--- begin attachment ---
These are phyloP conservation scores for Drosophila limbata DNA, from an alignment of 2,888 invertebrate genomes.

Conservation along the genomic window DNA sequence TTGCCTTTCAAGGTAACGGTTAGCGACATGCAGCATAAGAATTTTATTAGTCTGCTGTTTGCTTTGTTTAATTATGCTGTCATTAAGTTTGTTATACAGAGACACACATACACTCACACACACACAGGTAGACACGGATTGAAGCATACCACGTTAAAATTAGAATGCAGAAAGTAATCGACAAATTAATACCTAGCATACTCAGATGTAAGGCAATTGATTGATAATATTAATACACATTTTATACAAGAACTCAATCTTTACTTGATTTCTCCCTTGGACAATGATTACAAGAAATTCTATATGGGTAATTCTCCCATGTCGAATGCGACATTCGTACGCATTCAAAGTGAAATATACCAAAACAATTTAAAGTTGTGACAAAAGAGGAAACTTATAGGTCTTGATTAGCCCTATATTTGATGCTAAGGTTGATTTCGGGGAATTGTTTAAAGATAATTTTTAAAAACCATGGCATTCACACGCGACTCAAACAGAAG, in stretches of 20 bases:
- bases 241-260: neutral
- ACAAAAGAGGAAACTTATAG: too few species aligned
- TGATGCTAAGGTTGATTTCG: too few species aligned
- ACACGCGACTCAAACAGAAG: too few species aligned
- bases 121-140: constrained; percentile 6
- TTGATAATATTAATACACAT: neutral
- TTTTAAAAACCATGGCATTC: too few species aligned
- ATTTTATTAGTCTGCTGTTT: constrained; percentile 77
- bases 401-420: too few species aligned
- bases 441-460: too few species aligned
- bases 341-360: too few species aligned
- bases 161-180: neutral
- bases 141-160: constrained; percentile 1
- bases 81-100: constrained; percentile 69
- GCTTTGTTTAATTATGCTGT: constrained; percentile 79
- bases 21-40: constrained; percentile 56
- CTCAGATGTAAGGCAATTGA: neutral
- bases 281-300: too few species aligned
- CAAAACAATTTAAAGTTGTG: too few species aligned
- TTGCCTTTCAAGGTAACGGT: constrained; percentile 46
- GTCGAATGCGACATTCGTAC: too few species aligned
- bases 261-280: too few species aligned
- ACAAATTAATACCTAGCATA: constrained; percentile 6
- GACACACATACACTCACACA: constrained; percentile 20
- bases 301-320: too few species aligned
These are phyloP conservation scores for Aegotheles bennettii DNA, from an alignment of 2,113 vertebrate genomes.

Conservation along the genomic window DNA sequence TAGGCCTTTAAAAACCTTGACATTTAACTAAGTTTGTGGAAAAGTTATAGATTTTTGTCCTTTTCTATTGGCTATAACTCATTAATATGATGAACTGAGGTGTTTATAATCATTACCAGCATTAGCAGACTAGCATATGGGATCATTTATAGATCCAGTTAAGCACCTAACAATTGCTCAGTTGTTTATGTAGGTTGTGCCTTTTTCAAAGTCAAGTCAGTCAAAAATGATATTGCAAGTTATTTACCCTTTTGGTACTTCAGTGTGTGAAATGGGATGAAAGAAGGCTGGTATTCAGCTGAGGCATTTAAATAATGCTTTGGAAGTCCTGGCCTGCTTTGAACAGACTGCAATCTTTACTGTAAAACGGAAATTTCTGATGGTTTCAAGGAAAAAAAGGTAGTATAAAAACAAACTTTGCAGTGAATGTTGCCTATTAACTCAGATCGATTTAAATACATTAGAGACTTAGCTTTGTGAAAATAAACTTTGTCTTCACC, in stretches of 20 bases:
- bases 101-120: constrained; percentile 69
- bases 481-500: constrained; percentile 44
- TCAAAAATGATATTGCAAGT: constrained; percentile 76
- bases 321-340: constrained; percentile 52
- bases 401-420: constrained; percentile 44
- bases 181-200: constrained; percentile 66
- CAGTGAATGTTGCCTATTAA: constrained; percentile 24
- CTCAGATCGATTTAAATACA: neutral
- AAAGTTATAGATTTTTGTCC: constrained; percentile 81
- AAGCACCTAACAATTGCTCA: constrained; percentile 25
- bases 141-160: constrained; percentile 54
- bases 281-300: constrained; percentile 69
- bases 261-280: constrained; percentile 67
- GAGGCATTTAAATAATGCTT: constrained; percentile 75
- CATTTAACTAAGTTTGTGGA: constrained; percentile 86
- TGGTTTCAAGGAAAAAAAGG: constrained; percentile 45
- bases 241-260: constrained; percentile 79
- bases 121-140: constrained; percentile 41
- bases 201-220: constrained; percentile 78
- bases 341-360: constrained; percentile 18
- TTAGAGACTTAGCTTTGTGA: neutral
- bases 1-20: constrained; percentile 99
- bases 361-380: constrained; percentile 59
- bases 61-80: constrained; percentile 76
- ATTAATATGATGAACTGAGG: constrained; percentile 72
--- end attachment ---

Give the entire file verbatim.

These are phyloP conservation scores for Drosophila limbata DNA, from an alignment of 2,888 invertebrate genomes.

Conservation along the genomic window DNA sequence TTGCCTTTCAAGGTAACGGTTAGCGACATGCAGCATAAGAATTTTATTAGTCTGCTGTTTGCTTTGTTTAATTATGCTGTCATTAAGTTTGTTATACAGAGACACACATACACTCACACACACACAGGTAGACACGGATTGAAGCATACCACGTTAAAATTAGAATGCAGAAAGTAATCGACAAATTAATACCTAGCATACTCAGATGTAAGGCAATTGATTGATAATATTAATACACATTTTATACAAGAACTCAATCTTTACTTGATTTCTCCCTTGGACAATGATTACAAGAAATTCTATATGGGTAATTCTCCCATGTCGAATGCGACATTCGTACGCATTCAAAGTGAAATATACCAAAACAATTTAAAGTTGTGACAAAAGAGGAAACTTATAGGTCTTGATTAGCCCTATATTTGATGCTAAGGTTGATTTCGGGGAATTGTTTAAAGATAATTTTTAAAAACCATGGCATTCACACGCGACTCAAACAGAAG, in stretches of 20 bases:
- bases 241-260: neutral
- ACAAAAGAGGAAACTTATAG: too few species aligned
- TGATGCTAAGGTTGATTTCG: too few species aligned
- ACACGCGACTCAAACAGAAG: too few species aligned
- bases 121-140: constrained; percentile 6
- TTGATAATATTAATACACAT: neutral
- TTTTAAAAACCATGGCATTC: too few species aligned
- ATTTTATTAGTCTGCTGTTT: constrained; percentile 77
- bases 401-420: too few species aligned
- bases 441-460: too few species aligned
- bases 341-360: too few species aligned
- bases 161-180: neutral
- bases 141-160: constrained; percentile 1
- bases 81-100: constrained; percentile 69
- GCTTTGTTTAATTATGCTGT: constrained; percentile 79
- bases 21-40: constrained; percentile 56
- CTCAGATGTAAGGCAATTGA: neutral
- bases 281-300: too few species aligned
- CAAAACAATTTAAAGTTGTG: too few species aligned
- TTGCCTTTCAAGGTAACGGT: constrained; percentile 46
- GTCGAATGCGACATTCGTAC: too few species aligned
- bases 261-280: too few species aligned
- ACAAATTAATACCTAGCATA: constrained; percentile 6
- GACACACATACACTCACACA: constrained; percentile 20
- bases 301-320: too few species aligned
These are phyloP conservation scores for Aegotheles bennettii DNA, from an alignment of 2,113 vertebrate genomes.

Conservation along the genomic window DNA sequence TAGGCCTTTAAAAACCTTGACATTTAACTAAGTTTGTGGAAAAGTTATAGATTTTTGTCCTTTTCTATTGGCTATAACTCATTAATATGATGAACTGAGGTGTTTATAATCATTACCAGCATTAGCAGACTAGCATATGGGATCATTTATAGATCCAGTTAAGCACCTAACAATTGCTCAGTTGTTTATGTAGGTTGTGCCTTTTTCAAAGTCAAGTCAGTCAAAAATGATATTGCAAGTTATTTACCCTTTTGGTACTTCAGTGTGTGAAATGGGATGAAAGAAGGCTGGTATTCAGCTGAGGCATTTAAATAATGCTTTGGAAGTCCTGGCCTGCTTTGAACAGACTGCAATCTTTACTGTAAAACGGAAATTTCTGATGGTTTCAAGGAAAAAAAGGTAGTATAAAAACAAACTTTGCAGTGAATGTTGCCTATTAACTCAGATCGATTTAAATACATTAGAGACTTAGCTTTGTGAAAATAAACTTTGTCTTCACC, in stretches of 20 bases:
- bases 101-120: constrained; percentile 69
- bases 481-500: constrained; percentile 44
- TCAAAAATGATATTGCAAGT: constrained; percentile 76
- bases 321-340: constrained; percentile 52
- bases 401-420: constrained; percentile 44
- bases 181-200: constrained; percentile 66
- CAGTGAATGTTGCCTATTAA: constrained; percentile 24
- CTCAGATCGATTTAAATACA: neutral
- AAAGTTATAGATTTTTGTCC: constrained; percentile 81
- AAGCACCTAACAATTGCTCA: constrained; percentile 25
- bases 141-160: constrained; percentile 54
- bases 281-300: constrained; percentile 69
- bases 261-280: constrained; percentile 67
- GAGGCATTTAAATAATGCTT: constrained; percentile 75
- CATTTAACTAAGTTTGTGGA: constrained; percentile 86
- TGGTTTCAAGGAAAAAAAGG: constrained; percentile 45
- bases 241-260: constrained; percentile 79
- bases 121-140: constrained; percentile 41
- bases 201-220: constrained; percentile 78
- bases 341-360: constrained; percentile 18
- TTAGAGACTTAGCTTTGTGA: neutral
- bases 1-20: constrained; percentile 99
- bases 361-380: constrained; percentile 59
- bases 61-80: constrained; percentile 76
- ATTAATATGATGAACTGAGG: constrained; percentile 72